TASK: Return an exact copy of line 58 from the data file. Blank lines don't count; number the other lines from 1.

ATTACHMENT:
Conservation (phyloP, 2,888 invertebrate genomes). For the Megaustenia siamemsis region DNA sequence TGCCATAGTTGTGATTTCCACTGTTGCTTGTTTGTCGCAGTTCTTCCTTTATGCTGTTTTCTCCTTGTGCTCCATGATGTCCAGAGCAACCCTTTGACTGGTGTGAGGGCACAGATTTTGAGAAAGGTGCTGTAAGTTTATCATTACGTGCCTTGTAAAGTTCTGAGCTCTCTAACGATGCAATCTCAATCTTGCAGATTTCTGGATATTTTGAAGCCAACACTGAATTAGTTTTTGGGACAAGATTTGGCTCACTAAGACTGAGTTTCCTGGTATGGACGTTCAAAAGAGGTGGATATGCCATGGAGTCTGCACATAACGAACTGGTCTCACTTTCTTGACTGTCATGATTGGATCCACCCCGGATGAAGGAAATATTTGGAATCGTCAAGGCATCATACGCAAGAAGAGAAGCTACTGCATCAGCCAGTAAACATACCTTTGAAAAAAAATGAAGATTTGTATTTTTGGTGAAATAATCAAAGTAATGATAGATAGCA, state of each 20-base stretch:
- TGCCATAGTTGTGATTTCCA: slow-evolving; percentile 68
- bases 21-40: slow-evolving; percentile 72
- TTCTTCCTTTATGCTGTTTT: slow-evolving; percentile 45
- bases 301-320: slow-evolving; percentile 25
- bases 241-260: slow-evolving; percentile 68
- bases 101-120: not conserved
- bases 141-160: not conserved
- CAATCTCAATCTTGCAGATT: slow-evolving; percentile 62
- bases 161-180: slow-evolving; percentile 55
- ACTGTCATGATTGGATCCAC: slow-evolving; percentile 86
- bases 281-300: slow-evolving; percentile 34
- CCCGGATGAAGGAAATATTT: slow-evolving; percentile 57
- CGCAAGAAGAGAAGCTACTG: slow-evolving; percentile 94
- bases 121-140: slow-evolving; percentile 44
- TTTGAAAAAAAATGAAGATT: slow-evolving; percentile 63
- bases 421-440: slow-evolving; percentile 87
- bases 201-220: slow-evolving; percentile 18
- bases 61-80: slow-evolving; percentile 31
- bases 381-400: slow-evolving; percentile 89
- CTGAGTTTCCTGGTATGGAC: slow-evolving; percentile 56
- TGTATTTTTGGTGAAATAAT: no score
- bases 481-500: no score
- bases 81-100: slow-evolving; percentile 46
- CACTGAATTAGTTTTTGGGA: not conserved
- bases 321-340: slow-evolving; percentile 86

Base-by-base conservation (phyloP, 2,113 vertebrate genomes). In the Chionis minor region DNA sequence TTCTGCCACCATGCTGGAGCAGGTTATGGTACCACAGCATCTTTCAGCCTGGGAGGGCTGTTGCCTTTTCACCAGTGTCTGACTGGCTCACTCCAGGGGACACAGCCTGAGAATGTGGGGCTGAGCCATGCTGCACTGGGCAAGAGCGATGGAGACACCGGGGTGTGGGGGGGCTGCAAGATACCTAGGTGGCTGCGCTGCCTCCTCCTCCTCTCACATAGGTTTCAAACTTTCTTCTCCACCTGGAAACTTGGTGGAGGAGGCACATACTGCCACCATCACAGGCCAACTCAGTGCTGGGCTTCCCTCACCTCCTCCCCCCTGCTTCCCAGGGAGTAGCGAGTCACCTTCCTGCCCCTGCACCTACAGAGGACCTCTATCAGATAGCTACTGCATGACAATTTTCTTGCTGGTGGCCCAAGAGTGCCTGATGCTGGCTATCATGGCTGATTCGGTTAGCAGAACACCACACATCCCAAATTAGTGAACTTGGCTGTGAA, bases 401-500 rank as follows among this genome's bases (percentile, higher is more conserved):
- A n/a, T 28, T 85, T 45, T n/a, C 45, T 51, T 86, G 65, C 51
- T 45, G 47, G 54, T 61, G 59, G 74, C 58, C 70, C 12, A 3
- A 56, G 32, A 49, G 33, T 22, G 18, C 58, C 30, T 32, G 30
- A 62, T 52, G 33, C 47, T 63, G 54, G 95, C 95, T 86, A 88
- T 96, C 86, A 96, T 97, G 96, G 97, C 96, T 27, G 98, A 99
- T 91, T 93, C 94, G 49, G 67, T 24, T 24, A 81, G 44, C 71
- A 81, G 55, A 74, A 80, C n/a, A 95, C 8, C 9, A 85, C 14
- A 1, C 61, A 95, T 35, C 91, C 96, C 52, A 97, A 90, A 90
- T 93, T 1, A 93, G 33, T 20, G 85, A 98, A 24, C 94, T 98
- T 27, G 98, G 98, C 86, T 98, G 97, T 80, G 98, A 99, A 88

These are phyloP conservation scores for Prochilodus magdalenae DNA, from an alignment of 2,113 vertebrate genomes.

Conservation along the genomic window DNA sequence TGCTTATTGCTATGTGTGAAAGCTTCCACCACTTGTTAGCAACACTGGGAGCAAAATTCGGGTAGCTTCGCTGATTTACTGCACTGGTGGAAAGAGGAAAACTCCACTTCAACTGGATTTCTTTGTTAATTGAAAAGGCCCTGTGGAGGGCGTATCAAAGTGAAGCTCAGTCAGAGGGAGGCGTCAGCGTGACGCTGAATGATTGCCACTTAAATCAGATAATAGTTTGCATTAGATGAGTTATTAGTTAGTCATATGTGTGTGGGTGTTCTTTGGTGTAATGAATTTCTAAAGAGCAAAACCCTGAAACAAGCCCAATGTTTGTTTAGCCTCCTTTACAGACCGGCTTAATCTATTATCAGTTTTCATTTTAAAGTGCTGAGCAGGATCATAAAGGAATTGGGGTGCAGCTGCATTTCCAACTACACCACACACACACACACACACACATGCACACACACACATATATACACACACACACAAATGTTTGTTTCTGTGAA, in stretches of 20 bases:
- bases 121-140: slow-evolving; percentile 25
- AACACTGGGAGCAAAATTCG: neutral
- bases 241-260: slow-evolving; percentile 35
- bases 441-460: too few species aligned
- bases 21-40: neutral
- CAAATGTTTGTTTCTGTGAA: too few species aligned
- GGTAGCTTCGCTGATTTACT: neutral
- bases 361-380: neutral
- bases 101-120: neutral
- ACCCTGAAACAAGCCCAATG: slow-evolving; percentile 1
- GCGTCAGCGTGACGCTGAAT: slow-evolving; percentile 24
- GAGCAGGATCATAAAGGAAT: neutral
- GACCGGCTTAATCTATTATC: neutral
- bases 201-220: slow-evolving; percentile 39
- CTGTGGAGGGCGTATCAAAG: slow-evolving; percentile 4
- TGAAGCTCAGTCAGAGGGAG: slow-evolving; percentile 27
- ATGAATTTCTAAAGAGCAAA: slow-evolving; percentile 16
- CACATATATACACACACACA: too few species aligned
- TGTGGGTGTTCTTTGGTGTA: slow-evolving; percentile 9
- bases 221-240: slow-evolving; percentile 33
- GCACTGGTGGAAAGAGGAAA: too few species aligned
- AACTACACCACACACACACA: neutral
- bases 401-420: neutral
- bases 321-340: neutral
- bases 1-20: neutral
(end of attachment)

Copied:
- TGTGGGTGTTCTTTGGTGTA: slow-evolving; percentile 9